Lessons from a Jug of Bleach

Read: Job 23:1-10; Romans 4:17-21


I love it when God tucks blessings into the midst of the ordinary. I'm not talking about the "call the newspaper" events. No, I am referring to those little day-brightening happenings that can perk us up and put a smile on our faces. Two such things occurred this week. First, they're back! The robins. Perhaps they didn't all leave, but this week they were singing in our front yard. Such a sweet sound. Thank You Lord. Second, something not nearly as sweet has also returned. I can once again smell bleach after approximately 11 months of not being able to do so. I have been regaining my sense of smell after having had COVID. Bit by bit, various scents have slowly reemerged, but this week was the first time I was certain I smelled the bleach. Again, Thank You Lord.


As I thought about that pungent odor and how it was non-existent for me for all of these past months, I was reminded of a simple truth. Each time that we used bleach, even though I was unable to smell it, the scent was permeating the room. If I had used too much in a place where the ventilation was poor, my body would have dealt with the effects regardless of my being able to identify the strong scent of the cleaner. I never considered not using bleach because I couldn't smell it. I simply knew, without even thinking about it, that bleach would do what it was made to do, having nothing whatsoever to do with my being able to smell it.


Maybe this is a minuscule picture of how faith can look. Don't we often find ourselves in circumstances where we can't see what God is doing? I know that I have even said those very words. Surely, there is nothing wrong with looking and seeking to see a glimpse of what the Lord might be doing in a given set of circumstances. Often during the months when I could smell little or nothing, I would now-and-again inhale a flower or even vinegar trying to catch a tiny scent. The fragrances continued to flow faithfully from their sources. The roses and lilacs gave off their fragrances even when I wasn't able to discern them because that's what roses do. How much more faithful is our God? He is at work all around us. He has a plan for our lives and those of our loved ones, as well as a larger-than-life plan even when we can't get a whiff of it.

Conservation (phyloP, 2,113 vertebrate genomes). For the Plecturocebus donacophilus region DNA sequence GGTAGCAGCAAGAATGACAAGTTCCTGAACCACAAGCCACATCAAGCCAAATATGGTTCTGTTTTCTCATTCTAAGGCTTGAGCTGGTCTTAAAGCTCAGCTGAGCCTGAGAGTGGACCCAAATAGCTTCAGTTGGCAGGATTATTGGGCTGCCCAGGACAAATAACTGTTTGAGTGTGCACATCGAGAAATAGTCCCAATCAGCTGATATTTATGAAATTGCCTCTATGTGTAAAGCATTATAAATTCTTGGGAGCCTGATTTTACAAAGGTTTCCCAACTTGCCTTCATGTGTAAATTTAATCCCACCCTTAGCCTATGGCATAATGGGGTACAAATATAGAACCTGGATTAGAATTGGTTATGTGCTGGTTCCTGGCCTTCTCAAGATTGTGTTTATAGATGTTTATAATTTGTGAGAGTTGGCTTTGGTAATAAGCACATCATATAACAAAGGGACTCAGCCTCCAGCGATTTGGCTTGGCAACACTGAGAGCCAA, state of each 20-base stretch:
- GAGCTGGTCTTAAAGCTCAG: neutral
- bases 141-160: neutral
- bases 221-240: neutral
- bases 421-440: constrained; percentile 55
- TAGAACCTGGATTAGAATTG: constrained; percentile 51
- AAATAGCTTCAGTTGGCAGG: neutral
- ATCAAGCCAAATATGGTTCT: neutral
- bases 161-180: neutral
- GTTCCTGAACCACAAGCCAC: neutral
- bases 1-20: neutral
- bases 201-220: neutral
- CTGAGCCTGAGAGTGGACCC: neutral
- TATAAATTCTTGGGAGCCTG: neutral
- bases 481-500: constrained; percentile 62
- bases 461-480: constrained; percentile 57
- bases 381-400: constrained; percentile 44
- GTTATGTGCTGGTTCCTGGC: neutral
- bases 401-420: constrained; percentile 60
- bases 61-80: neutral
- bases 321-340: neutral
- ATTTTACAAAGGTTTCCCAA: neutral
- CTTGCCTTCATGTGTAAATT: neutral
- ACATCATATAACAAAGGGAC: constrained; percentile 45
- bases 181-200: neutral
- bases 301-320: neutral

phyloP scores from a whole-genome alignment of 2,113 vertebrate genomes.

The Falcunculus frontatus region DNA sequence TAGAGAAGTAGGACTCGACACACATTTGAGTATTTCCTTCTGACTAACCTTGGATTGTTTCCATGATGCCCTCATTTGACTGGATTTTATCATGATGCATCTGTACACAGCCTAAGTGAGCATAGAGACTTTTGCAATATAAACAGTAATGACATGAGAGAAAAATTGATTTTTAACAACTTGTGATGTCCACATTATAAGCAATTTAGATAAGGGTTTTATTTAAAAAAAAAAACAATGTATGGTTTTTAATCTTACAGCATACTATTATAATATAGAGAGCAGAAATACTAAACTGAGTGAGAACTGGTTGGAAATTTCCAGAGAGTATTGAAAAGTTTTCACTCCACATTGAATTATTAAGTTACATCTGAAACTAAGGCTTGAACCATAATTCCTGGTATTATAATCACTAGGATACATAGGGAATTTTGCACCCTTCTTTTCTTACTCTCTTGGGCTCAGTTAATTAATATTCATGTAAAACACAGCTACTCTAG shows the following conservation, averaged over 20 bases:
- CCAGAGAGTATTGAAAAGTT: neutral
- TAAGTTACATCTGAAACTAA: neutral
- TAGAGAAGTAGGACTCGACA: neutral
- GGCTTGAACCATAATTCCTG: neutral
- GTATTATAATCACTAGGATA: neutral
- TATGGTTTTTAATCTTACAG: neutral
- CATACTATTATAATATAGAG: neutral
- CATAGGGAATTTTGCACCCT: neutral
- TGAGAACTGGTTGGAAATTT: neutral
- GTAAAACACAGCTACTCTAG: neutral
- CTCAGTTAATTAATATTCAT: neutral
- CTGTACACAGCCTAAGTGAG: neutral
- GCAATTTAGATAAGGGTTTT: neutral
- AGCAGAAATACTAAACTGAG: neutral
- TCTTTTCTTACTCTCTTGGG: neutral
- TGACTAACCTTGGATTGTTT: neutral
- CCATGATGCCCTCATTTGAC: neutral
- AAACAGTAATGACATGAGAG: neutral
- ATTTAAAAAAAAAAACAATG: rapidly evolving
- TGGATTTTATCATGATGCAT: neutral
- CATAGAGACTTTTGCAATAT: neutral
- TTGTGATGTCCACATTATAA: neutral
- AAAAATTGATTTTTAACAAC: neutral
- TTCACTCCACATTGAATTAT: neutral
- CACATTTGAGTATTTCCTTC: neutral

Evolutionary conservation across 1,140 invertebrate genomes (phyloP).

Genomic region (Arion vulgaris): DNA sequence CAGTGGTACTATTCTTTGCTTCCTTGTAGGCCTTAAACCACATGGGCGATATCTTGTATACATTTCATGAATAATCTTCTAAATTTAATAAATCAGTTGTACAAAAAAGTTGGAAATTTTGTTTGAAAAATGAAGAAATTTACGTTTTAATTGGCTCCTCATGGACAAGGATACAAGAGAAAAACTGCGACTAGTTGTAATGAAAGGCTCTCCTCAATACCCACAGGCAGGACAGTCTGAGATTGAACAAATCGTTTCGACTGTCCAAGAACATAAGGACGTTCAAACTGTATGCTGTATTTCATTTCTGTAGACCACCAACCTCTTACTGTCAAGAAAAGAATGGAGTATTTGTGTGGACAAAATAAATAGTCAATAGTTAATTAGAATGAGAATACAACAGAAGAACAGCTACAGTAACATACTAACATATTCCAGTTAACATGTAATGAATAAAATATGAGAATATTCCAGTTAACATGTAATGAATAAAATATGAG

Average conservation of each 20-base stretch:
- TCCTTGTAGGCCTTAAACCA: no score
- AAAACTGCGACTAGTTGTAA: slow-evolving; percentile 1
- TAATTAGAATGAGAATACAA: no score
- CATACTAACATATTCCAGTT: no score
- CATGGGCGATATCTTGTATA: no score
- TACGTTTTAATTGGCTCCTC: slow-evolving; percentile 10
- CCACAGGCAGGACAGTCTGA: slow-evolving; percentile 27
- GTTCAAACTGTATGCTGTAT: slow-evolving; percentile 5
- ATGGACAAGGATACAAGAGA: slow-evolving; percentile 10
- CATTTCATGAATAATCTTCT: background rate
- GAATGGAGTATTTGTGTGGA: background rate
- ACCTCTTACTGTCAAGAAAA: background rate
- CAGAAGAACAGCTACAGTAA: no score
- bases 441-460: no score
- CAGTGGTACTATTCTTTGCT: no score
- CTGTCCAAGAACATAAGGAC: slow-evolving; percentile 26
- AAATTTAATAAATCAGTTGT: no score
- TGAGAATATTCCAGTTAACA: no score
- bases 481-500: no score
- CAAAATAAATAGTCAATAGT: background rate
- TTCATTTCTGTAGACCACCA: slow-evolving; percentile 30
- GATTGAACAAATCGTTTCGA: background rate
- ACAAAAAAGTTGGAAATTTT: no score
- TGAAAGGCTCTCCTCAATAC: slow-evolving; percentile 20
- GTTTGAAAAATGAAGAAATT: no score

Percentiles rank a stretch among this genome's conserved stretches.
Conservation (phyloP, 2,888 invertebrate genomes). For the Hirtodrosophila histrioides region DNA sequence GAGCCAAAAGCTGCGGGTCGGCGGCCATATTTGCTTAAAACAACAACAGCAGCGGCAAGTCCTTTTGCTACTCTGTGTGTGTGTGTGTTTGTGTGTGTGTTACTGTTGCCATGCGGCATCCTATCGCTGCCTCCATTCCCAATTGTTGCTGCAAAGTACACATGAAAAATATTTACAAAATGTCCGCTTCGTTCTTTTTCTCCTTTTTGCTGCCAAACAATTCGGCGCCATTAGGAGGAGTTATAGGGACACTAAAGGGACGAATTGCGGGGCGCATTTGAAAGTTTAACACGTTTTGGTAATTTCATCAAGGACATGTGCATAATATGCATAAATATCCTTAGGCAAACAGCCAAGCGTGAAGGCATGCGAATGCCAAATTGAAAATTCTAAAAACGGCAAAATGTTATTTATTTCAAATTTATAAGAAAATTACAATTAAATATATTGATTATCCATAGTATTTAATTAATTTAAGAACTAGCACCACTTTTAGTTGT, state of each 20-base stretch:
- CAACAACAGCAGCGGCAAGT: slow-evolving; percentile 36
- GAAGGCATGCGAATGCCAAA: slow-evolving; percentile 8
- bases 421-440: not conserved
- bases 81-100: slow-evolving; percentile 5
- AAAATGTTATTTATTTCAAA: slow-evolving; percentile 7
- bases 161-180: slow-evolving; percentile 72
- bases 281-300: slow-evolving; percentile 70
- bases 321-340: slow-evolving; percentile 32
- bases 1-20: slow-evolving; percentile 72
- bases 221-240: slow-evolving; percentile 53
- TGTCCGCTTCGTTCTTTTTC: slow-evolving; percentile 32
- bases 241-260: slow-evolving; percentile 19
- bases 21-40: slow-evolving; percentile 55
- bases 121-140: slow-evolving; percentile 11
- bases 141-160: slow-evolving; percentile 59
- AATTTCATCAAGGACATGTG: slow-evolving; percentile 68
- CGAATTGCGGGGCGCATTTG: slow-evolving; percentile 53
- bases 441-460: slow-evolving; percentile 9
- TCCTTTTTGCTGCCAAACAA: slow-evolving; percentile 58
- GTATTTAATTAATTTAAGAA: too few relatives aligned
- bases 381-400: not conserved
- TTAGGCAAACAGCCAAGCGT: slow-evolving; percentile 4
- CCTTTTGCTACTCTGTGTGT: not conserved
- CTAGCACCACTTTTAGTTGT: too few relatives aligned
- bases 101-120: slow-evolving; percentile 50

Let's look at two passages from the scriptures to remind ourselves of the faithful God Who never stops working even when man's senses can't discern what He is doing.


In Job 23:1-10, we meet Job in the midst of his great suffering. He was looking for God Whom he couldn't see. He was longing for an audience with the Lord so that he could lay out his case before Him. Throughout the book of Job, we read of Job's inability to understand the circumstances that had pressed down so heavily upon him. Oh, the pain Job had endured. His children had died. His wealth had been taken from him. His friends had been speaking harshly to him, and he was suffering great physical pain due to a grave illness. Yet, he didn't stop looking for the Lord, and Job didn't stop crying out for His help and understanding. In Job 23:10, we see that Job held tightly to a truth anchor. God knew his path, and after Job had been tried, he would shine like gold. There was so much Job did not understand; however, he knew God was there even though he couldn't find Him. Job's circumstances had not yet changed when he spoke these words. He had not yet been visited by the Lord, but truth buoyed him up. Yes, Job, would experience many other times of brokenness after this declaration.